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After unemployment, reject low-ball offer?

Q. After two years of unemployment, I have been offered a position as a marketing data analyst. I’m fully qualified, if not overqualified. Research shows salaries from a low end of $49,000 to an average of $62,000 a year. The offered salary is well below the low end. I feel the offer is almost insulting and taking advantage of my desperate situation. How can I address this disparity? I like the company and would love to work there.

A. Prolonged unemployment is a horrible experience — financially, emotionally, and career wise. It’s something that only those who have been through it can fully appreciate.


So celebrate that you have an offer, then do your research. Why can the company fill this position now? Is this a replacement role for a recent vacancy? Or is this a new job based on business growth? The answers here, as well as any financial information you can find, might help explain more about the company’s offer.

You should try to negotiate for a higher salary. Valid reasons include your experience and the typical salary range for this position. Approach the negotiations with gratitude, “Thank you so much. I am very pleased to get this offer. I am confident in the experience I bring to the organization, and the contributions I can make.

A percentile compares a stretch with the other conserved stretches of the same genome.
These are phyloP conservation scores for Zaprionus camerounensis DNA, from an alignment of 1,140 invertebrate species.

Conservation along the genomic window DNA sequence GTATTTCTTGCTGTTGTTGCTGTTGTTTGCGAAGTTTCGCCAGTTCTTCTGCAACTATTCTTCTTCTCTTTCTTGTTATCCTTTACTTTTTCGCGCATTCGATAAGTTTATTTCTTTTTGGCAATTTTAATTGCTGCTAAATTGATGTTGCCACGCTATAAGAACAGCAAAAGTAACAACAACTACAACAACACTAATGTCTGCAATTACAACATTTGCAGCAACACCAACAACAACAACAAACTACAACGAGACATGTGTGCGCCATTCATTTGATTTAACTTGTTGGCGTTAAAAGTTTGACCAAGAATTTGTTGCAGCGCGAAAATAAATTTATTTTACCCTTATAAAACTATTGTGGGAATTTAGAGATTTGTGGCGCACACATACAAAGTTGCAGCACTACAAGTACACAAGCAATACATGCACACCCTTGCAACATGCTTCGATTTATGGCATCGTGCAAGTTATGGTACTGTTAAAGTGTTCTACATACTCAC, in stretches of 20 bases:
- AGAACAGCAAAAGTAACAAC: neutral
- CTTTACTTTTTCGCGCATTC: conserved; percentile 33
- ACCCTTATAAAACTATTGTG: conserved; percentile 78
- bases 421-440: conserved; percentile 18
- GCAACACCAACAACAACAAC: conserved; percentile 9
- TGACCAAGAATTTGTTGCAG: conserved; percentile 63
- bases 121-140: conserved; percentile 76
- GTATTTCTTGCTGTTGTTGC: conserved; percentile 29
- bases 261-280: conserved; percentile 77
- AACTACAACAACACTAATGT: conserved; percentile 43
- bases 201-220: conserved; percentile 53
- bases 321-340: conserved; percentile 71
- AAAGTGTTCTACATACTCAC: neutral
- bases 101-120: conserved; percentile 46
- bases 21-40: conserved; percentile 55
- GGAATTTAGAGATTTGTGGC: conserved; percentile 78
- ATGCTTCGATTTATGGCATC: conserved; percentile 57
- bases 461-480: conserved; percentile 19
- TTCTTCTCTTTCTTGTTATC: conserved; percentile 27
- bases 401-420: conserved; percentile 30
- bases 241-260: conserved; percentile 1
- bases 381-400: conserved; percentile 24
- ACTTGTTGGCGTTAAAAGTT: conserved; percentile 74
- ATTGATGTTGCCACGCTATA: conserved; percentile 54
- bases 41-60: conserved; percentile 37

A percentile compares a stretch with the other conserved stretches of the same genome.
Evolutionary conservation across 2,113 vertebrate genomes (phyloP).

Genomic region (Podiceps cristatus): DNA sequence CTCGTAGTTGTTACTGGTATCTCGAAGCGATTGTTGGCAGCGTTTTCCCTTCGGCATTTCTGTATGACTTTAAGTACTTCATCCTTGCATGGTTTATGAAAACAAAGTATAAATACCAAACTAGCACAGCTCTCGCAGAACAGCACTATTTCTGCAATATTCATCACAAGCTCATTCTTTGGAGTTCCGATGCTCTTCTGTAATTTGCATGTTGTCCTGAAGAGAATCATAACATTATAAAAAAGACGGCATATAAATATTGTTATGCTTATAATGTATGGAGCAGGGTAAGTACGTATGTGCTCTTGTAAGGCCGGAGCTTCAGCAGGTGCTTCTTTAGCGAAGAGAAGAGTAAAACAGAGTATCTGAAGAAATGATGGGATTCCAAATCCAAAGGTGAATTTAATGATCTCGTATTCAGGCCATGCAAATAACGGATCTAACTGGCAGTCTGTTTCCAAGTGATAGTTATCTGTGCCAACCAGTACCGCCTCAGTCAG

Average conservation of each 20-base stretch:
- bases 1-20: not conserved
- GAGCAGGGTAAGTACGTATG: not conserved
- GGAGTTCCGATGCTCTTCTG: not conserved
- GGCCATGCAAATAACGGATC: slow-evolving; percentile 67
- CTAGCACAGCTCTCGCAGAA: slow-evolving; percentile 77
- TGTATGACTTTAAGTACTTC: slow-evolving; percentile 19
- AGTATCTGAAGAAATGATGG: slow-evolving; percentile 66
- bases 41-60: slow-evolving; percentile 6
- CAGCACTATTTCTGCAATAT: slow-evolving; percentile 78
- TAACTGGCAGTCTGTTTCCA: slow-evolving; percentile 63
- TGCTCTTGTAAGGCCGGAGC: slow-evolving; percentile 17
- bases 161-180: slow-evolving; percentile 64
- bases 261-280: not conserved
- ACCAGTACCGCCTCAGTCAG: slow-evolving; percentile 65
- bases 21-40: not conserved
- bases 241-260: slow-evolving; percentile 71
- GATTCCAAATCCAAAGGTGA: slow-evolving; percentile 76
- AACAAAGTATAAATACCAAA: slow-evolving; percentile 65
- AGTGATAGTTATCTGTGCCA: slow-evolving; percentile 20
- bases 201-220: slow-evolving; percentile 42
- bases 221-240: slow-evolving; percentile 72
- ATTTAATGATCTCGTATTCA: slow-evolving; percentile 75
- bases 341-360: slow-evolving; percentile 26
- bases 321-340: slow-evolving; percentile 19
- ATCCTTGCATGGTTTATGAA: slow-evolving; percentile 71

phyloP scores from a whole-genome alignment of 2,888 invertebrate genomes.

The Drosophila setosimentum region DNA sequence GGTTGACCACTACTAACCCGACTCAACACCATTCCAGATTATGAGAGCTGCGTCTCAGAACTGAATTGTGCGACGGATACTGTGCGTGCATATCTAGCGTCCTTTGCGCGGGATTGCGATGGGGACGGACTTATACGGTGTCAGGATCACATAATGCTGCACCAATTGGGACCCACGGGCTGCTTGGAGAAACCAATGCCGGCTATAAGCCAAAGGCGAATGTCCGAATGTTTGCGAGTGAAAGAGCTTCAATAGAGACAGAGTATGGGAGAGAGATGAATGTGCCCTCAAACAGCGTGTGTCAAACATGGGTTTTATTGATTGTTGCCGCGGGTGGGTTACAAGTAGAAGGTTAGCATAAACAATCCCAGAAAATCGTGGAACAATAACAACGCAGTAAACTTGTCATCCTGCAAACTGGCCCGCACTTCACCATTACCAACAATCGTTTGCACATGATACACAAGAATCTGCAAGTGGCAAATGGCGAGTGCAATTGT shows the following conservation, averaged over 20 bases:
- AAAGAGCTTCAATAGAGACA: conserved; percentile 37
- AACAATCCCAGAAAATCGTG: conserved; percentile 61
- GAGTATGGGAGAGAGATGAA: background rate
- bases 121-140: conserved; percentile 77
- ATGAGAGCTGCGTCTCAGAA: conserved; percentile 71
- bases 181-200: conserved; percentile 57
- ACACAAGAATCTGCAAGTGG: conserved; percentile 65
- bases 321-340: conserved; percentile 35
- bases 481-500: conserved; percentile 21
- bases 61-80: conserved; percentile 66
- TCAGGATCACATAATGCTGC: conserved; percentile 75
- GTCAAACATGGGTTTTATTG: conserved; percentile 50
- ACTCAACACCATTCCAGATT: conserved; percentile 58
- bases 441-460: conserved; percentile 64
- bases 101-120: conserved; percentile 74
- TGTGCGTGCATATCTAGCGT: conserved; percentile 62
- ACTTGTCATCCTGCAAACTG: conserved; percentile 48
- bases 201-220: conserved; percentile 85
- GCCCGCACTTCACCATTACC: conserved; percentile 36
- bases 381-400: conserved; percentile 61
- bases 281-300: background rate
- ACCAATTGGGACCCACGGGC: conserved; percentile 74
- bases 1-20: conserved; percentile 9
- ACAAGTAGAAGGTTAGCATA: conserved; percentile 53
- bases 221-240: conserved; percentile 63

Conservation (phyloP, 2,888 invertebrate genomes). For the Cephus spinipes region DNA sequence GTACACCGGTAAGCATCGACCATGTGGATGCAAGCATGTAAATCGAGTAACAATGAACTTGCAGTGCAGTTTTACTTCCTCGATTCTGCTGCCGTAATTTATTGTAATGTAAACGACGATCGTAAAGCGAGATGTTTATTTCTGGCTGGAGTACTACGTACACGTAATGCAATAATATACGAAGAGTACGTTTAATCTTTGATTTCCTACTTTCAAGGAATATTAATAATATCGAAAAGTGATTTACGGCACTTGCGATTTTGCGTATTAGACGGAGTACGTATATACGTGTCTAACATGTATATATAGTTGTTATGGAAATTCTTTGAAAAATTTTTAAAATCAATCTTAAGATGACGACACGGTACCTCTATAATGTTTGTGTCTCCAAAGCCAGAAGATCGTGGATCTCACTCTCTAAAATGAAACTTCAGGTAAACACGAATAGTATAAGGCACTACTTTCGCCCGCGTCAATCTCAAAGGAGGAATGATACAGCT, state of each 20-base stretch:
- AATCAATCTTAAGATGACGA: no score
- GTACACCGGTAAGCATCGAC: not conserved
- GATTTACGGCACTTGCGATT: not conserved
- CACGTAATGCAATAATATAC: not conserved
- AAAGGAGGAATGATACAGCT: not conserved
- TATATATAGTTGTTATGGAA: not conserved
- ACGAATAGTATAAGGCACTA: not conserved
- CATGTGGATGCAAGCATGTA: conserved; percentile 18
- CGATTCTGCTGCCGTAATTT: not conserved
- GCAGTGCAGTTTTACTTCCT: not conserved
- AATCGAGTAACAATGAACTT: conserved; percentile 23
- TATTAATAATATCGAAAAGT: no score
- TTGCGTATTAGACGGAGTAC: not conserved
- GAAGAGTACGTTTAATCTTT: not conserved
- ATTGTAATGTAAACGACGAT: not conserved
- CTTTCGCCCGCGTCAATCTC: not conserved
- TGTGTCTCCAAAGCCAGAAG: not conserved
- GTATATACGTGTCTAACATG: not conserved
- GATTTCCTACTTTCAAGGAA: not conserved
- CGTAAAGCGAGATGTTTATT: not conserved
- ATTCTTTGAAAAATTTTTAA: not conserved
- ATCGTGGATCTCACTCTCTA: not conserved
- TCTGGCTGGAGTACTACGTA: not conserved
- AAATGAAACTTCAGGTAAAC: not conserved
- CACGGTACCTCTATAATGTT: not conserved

“But I am disappointed in the compensation. Recent research I have done shows the compensation for this position between X and Y for someone with Z years of experience. This offer is below the low end of that scale. Is there flexibility in your offer?’’

Hopefully, you can convince the company to add to the offer. If not, consider asking for a six-month compensation review. If they don’t enhance the offer, ask yourself if you will be able to move past your feelings about the generosity of the offer. You need to be sure that you can accept this job without bitterness. Should you accept, you will want to be the high performing, positive employee you are, even if you continue to look for better opportunities.


Elaine Varelas is managing partner at Keystone Partners, a career management firm in Boston and serves on the board of Career Partners International.